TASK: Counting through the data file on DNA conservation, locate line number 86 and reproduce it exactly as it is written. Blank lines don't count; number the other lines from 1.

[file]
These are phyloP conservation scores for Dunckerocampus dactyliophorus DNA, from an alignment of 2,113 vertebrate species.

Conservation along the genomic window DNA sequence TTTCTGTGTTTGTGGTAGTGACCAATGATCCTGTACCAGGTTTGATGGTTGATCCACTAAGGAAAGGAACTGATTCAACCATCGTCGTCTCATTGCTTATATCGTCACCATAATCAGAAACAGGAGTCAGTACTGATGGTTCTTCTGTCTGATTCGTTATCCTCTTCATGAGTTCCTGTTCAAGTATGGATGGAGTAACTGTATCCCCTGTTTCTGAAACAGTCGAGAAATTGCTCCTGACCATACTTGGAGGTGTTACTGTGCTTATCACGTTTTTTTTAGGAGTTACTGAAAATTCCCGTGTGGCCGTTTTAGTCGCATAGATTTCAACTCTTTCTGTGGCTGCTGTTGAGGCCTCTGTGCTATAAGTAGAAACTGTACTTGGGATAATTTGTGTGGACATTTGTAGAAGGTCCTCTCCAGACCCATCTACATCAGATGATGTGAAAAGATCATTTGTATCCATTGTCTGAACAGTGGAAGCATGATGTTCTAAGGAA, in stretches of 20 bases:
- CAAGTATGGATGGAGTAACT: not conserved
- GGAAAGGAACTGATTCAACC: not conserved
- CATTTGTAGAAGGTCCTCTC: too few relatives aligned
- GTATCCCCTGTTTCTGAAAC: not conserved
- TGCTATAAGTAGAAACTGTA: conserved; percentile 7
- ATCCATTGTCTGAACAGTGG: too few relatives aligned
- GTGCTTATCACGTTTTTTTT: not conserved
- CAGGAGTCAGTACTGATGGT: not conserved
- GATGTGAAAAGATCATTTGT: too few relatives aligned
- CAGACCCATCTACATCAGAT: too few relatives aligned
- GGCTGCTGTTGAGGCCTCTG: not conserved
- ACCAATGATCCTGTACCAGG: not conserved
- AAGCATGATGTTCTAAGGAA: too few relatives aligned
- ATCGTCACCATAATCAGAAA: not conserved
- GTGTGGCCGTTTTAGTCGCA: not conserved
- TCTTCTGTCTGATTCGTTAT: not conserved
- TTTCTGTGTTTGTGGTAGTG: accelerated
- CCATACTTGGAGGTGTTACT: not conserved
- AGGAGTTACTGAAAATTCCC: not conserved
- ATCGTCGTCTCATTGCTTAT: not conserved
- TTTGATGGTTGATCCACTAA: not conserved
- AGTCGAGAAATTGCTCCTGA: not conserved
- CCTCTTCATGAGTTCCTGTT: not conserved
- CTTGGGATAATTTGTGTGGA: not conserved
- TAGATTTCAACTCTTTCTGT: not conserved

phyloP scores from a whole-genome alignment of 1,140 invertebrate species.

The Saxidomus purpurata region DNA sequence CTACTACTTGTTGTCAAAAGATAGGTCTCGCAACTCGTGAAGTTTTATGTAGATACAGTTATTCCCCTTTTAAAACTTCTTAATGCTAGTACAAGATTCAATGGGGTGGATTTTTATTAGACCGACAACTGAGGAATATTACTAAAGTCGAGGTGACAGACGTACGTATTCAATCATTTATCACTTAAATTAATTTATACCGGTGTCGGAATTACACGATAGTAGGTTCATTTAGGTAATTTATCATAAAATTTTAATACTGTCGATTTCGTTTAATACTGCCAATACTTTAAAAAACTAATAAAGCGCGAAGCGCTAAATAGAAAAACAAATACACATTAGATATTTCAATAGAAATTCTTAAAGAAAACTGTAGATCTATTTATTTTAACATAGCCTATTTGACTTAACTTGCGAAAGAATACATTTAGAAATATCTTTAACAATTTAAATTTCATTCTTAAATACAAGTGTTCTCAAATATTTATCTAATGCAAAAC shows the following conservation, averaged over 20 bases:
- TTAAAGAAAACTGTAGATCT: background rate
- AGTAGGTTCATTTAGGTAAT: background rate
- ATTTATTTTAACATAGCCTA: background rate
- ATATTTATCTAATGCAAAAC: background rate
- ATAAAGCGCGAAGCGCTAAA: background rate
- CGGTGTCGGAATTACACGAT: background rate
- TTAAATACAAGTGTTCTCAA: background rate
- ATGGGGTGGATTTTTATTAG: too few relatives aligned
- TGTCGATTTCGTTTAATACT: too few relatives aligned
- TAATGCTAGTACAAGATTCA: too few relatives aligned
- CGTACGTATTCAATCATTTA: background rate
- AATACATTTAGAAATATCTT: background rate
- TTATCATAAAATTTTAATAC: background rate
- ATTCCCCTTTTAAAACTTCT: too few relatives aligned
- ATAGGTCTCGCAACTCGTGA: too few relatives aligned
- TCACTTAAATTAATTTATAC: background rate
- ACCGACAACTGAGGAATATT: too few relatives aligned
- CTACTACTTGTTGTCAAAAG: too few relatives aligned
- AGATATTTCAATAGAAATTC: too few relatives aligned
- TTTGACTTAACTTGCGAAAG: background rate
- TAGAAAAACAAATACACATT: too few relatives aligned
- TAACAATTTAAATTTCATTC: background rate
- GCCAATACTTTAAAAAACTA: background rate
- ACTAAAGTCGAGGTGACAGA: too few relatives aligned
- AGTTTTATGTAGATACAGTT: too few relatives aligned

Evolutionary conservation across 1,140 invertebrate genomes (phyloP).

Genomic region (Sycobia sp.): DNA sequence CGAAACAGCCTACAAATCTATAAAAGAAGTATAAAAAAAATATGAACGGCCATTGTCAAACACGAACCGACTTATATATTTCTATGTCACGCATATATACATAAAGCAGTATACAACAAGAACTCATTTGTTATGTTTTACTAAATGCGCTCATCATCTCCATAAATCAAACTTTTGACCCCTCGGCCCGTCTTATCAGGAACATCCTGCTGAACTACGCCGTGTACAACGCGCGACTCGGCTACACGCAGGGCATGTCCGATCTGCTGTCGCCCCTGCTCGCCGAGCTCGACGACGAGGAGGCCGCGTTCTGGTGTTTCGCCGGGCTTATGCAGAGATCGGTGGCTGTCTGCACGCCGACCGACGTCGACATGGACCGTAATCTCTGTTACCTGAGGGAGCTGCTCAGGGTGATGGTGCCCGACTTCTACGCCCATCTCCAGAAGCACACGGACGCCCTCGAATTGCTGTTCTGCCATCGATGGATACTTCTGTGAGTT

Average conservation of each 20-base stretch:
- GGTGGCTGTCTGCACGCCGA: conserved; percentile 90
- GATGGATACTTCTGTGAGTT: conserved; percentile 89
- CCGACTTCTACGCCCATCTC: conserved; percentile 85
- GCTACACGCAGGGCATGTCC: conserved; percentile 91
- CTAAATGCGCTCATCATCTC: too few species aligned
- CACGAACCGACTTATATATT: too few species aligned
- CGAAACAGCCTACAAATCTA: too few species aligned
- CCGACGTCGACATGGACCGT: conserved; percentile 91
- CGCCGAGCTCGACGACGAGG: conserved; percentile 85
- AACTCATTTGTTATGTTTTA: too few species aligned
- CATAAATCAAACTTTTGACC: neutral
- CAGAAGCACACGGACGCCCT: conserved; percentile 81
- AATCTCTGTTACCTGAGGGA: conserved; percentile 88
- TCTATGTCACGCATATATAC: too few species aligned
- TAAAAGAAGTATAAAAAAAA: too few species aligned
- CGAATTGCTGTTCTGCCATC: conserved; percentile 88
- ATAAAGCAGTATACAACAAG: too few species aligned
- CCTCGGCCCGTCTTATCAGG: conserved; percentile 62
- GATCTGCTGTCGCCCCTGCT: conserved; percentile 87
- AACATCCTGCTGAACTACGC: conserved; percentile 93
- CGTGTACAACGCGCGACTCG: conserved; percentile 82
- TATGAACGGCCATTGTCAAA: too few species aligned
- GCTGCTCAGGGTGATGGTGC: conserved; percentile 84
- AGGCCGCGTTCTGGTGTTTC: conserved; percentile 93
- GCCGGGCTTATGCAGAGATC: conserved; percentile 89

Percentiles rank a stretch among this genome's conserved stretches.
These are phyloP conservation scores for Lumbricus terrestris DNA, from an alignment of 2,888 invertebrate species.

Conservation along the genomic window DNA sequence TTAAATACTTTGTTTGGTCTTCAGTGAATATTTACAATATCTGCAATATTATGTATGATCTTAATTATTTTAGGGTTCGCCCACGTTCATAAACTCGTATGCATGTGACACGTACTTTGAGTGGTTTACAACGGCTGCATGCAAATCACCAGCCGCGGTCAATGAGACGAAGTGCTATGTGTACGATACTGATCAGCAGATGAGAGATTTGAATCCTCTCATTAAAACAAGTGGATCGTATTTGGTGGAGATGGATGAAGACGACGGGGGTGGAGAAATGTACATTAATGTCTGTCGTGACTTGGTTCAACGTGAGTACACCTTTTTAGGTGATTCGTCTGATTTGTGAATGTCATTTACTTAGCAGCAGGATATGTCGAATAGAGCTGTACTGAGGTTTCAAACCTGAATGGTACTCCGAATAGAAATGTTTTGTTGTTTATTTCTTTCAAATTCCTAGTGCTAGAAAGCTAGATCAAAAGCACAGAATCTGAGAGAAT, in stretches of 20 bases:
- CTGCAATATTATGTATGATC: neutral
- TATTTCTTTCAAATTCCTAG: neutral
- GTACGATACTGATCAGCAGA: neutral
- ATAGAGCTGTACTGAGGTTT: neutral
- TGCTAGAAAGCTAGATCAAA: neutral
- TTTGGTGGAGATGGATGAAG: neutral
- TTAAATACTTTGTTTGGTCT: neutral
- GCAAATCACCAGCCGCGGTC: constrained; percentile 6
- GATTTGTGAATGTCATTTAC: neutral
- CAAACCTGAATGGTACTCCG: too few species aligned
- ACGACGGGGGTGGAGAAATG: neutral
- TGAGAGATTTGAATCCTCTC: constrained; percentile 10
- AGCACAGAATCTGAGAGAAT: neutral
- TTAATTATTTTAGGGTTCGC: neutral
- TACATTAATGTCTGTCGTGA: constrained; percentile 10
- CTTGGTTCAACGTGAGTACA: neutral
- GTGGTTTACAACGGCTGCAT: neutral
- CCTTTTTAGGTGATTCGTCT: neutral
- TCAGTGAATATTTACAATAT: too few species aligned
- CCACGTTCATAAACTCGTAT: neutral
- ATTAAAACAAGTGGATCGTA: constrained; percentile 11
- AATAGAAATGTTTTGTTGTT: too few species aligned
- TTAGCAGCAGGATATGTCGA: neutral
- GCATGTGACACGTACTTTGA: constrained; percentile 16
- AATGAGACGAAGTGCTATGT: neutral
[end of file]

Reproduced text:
- CTGCAATATTATGTATGATC: neutral